Berlusconi says 'worst is over' after near collapse

"I collapsed from exhaustion, from the heat, from hard work, from antibiotics I am taking for a knee operation."

November 27, 2006 09:42
2 minute read.
Berlusconi says 'worst is over' after near collapse

berlusconi collapse 88. (photo credit: )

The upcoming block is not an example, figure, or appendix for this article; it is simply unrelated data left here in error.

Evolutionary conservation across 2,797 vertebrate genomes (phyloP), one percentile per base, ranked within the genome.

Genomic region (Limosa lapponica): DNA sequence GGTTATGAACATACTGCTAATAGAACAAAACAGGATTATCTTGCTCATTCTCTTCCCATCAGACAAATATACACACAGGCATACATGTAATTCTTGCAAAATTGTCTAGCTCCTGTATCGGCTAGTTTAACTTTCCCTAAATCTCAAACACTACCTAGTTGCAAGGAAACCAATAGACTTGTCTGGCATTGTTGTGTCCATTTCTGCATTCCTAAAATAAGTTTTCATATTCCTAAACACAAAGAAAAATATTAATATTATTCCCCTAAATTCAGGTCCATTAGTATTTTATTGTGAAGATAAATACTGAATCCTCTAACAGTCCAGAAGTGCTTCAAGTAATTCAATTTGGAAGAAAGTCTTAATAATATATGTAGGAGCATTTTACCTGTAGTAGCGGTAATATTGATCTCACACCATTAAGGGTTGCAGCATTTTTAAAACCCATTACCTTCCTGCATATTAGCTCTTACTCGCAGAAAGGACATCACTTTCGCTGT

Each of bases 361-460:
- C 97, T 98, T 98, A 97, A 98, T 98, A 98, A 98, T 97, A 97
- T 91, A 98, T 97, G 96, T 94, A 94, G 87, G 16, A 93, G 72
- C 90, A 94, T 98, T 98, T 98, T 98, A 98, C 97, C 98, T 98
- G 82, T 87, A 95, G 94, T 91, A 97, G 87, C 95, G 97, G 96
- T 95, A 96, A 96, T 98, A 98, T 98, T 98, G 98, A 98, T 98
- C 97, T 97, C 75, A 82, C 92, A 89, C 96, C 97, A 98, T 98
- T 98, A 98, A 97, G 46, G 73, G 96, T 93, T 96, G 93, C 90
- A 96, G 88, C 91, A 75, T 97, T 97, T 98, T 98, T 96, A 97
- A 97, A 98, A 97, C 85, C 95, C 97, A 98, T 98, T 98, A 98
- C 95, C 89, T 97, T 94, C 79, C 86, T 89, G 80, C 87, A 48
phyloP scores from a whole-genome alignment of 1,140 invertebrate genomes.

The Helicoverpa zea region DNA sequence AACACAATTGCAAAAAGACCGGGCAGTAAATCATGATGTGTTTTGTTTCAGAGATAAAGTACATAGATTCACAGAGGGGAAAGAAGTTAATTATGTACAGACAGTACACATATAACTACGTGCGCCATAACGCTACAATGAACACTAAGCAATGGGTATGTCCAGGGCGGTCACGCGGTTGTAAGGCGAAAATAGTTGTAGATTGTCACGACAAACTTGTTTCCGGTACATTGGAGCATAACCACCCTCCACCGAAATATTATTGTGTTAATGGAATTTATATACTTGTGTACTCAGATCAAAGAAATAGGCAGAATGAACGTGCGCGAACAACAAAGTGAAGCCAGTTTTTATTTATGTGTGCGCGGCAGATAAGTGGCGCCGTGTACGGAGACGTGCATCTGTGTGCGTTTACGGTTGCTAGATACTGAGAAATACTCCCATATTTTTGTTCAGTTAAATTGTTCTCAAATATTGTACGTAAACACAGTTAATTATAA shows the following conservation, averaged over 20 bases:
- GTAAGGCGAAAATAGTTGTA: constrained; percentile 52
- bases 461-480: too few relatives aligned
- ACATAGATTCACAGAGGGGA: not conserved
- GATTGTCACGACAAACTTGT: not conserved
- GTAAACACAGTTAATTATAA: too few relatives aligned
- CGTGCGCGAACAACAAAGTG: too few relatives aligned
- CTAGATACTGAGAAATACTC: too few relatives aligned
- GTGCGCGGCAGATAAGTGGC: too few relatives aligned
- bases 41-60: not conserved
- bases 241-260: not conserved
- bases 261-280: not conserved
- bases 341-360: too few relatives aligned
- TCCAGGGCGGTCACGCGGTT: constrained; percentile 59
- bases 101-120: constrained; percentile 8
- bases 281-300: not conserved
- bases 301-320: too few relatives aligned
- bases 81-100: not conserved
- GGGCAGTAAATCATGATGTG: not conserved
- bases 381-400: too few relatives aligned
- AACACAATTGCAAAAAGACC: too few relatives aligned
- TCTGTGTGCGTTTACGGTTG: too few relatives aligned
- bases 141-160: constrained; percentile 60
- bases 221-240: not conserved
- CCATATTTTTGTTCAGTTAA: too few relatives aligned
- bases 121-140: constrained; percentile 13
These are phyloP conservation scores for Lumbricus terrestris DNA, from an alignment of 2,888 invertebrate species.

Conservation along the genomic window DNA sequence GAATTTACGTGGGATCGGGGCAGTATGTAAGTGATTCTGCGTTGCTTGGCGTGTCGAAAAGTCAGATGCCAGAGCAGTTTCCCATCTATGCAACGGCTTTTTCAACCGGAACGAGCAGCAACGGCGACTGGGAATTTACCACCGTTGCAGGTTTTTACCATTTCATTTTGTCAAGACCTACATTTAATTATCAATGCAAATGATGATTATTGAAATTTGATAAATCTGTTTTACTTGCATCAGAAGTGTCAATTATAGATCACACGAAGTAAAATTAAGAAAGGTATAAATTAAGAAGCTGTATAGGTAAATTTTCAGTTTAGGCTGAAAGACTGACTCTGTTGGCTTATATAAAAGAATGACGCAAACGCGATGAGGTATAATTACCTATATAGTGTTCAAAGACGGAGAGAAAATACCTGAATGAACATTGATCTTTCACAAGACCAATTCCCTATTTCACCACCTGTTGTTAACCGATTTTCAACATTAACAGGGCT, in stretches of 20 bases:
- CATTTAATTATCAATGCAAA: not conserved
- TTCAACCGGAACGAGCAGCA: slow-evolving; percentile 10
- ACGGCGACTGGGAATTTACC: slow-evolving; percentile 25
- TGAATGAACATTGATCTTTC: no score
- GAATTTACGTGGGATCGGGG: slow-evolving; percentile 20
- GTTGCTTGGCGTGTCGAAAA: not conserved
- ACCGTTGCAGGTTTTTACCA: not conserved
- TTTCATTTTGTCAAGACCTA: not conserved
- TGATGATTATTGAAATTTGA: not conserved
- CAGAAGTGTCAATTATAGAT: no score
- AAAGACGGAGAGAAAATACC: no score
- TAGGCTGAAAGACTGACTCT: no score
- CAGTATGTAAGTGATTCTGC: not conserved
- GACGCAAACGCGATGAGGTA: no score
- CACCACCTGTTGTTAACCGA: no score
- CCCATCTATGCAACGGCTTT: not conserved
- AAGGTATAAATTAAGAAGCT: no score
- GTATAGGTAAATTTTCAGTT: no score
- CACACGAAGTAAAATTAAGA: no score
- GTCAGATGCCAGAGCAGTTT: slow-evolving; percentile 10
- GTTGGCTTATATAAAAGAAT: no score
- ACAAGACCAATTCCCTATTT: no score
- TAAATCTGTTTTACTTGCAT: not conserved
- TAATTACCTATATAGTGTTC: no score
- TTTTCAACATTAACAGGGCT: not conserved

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"I collapsed from exhaustion, from the heat, from hard work, from antibiotics I am taking for a knee operation," Former Premier Silvio Berlusconi said after his near collapse during a speech in northern Italy. "They found something in the electrocardiogram, various extra systoles," said Berlusconi, looking a bit drawn. Berlusconi nearly collapsed at a podium during an emotional speech to political supporters in northern Italy on Sunday, and aides rushed to keep him from falling over. The 70-year-old media mogul later blamed the incident in Montecatini Terme, a spa resort, on exhaustion and said he was being hospitalized for tests. After flying to one of his villas near Milan by helicopter, Berlusconi told reporters: "I feel well" but that he was going to spend 24 hours in observation at a Milan hospital as a precaution. A systole is the contraction of the heart by which blood is forced onward for circulation. After some 40 minutes of railing against Premier Romano Prodi's center-left government, Berlusconi, who leads the conservative opposition, suddenly started speaking slowly, looked weak and told a partisan crowd in the spa resort of Montecatini Terme: "And now, excuse me, emotion is getting the better of me, and I ..." His voice trailed off, and he gripped the podium for support as he leaned back. "Silvio Berlusconi had a strong drop in blood pressure, he's much better now," his spokesman, Paolo Bonaiuti, told RAI state TV. Prodi told reporters that he had spoken to a senior Berlusconi aide, Gianni Letta, offering his best wishes for recovery, and was assured that the opposition leader had suffered a temporary ailment. Bonaiuti told Sky TG24 TV, which covered the speech live, "The worst is over" and that Berlusconi was "sorry he couldn't finish the speech," the spokesman said. About a half hour after he fell ill, Berlusconi walked out of the hall in Montecatini Terme, to a waiting car. He looked pale as he waved to supporters of his Forza Italia party. A Berlusconi supporter, former Chamber of Deputies speaker Irene Pivetti, told the crowd that Berlusconi had "fallen ill because of the tension, because of the emotion" of the speech. Berlusconi's personal physician, Umberto Scapagnini, told Sky TG24 that Berlusconi was examined by a cardiologist before he left the rally site. During the speech, Berlusconi expressed anger over the center-left's victory in elections in April, which saw him lose power to Prodi and his allies. He pounded his hand on the lectern and shouted at times. The media magnate's anger was fueled by a claim in an Italian documentary that Berlusconi's conservative coalition tried to rig the election through an alleged fraudulent count of thousands of blank ballots . An Italian prosecutor has opened an investigation into the claim, which touched off a political storm. Berlusconi told his supporters that his coalition had asked for a recount but contended that the parliamentary electoral committee, controlled by the governing coalition, was thwarting the request. "We haven't been able to check not even a single ballot," the ex-premier said, his voice rising. His former interior minister, who oversaw the vote process, has called the accusations as false and libelous, and on Sunday, Berlusconi joined some of his conservative allies in counterclaiming that if there were fraud, it would have come at the hands of the center-left.

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